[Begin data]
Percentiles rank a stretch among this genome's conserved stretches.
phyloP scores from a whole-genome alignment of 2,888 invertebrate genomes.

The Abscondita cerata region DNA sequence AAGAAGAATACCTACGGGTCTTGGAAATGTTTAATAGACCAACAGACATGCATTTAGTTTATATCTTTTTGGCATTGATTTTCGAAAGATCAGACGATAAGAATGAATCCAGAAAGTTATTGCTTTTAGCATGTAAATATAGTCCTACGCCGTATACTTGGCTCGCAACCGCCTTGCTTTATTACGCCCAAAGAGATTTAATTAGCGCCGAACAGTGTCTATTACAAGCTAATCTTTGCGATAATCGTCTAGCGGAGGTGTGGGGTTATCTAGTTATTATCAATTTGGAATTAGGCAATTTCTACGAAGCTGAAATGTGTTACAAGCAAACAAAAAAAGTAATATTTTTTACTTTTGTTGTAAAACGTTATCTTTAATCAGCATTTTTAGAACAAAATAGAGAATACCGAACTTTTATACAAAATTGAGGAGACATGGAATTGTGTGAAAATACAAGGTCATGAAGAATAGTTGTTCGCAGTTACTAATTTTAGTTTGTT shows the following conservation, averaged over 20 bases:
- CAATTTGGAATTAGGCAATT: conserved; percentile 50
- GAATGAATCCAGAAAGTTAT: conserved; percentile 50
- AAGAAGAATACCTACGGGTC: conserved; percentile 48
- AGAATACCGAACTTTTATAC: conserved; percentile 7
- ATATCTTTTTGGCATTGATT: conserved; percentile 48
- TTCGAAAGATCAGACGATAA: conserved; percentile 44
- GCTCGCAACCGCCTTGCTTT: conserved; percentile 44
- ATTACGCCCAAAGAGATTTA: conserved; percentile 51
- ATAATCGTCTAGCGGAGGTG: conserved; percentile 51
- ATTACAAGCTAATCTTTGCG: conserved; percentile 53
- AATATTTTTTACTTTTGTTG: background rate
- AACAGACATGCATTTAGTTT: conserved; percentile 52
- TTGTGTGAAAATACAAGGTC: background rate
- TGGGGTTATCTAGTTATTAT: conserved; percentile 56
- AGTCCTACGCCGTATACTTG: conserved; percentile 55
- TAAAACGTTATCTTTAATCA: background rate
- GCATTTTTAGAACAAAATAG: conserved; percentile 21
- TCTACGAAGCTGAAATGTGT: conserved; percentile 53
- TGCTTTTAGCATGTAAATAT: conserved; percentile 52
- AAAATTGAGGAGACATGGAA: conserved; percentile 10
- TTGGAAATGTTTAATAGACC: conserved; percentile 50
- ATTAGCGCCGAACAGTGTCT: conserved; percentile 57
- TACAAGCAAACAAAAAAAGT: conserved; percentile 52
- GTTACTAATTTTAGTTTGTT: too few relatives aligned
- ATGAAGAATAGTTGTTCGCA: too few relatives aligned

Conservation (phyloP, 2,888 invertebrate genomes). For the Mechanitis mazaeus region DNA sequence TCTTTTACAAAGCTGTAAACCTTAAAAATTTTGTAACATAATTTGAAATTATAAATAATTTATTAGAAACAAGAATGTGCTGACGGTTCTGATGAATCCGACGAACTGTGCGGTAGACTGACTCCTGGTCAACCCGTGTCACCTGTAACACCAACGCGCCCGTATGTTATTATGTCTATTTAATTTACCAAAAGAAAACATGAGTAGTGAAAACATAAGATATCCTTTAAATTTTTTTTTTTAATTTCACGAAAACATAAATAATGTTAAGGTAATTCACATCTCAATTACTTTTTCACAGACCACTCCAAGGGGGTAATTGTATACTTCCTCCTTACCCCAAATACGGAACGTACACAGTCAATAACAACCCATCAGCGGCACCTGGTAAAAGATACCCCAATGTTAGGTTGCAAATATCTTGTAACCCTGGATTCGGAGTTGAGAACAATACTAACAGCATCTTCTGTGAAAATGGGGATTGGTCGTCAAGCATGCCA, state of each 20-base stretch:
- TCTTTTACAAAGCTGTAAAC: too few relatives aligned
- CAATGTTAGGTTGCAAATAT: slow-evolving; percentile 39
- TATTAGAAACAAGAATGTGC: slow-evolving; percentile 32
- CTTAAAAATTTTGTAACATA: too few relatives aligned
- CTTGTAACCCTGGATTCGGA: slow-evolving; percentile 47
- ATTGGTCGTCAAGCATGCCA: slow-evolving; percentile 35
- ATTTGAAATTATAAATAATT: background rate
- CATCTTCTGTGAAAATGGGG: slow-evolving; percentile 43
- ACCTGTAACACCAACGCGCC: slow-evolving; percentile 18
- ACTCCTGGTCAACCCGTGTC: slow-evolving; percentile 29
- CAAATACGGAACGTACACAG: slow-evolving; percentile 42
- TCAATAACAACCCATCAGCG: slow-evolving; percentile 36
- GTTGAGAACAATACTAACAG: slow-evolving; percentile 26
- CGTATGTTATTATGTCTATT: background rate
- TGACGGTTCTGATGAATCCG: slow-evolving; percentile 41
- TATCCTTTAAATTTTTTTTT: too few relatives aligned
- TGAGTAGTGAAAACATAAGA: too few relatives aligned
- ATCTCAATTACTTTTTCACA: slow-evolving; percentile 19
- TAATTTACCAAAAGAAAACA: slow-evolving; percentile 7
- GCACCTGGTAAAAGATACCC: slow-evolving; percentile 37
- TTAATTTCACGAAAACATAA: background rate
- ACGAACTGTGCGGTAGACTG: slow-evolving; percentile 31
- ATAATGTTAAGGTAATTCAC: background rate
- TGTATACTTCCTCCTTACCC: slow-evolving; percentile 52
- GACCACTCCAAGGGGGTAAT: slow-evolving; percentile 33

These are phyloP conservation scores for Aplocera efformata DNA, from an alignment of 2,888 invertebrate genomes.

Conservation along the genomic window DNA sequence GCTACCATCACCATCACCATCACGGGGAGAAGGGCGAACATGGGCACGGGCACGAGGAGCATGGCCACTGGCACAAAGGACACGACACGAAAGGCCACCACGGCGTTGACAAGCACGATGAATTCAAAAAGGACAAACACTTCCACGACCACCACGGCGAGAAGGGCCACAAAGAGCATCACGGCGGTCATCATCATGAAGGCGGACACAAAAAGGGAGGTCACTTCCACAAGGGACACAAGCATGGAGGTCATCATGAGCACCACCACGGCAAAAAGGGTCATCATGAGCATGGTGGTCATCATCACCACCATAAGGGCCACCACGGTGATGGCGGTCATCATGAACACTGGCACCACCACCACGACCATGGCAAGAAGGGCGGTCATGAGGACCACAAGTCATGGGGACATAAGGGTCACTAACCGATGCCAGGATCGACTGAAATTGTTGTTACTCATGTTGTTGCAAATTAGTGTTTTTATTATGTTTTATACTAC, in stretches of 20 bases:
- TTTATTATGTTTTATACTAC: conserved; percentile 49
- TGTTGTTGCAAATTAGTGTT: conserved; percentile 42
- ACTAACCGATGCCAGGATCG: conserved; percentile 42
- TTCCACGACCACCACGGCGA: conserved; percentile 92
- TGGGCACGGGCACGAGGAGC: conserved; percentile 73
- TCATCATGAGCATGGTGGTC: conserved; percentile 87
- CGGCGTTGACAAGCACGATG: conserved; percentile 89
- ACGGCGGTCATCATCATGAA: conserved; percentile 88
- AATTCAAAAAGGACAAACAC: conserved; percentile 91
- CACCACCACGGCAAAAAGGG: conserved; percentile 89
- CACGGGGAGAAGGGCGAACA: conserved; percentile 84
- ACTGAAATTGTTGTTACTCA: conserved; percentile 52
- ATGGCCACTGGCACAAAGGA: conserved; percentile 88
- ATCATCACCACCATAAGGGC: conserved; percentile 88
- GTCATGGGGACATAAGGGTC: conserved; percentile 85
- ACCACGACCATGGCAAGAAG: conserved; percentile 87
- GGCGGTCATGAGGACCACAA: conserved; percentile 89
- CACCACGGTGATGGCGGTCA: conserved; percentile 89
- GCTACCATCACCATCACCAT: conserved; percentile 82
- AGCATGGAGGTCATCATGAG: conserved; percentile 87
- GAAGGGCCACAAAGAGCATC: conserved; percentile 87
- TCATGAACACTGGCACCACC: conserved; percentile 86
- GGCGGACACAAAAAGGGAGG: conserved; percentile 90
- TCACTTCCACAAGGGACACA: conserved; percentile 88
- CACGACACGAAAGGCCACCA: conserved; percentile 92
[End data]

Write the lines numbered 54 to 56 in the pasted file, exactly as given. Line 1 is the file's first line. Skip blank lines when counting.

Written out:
- GACCACTCCAAGGGGGTAAT: slow-evolving; percentile 33

These are phyloP conservation scores for Aplocera efformata DNA, from an alignment of 2,888 invertebrate genomes.

Conservation along the genomic window DNA sequence GCTACCATCACCATCACCATCACGGGGAGAAGGGCGAACATGGGCACGGGCACGAGGAGCATGGCCACTGGCACAAAGGACACGACACGAAAGGCCACCACGGCGTTGACAAGCACGATGAATTCAAAAAGGACAAACACTTCCACGACCACCACGGCGAGAAGGGCCACAAAGAGCATCACGGCGGTCATCATCATGAAGGCGGACACAAAAAGGGAGGTCACTTCCACAAGGGACACAAGCATGGAGGTCATCATGAGCACCACCACGGCAAAAAGGGTCATCATGAGCATGGTGGTCATCATCACCACCATAAGGGCCACCACGGTGATGGCGGTCATCATGAACACTGGCACCACCACCACGACCATGGCAAGAAGGGCGGTCATGAGGACCACAAGTCATGGGGACATAAGGGTCACTAACCGATGCCAGGATCGACTGAAATTGTTGTTACTCATGTTGTTGCAAATTAGTGTTTTTATTATGTTTTATACTAC, in stretches of 20 bases: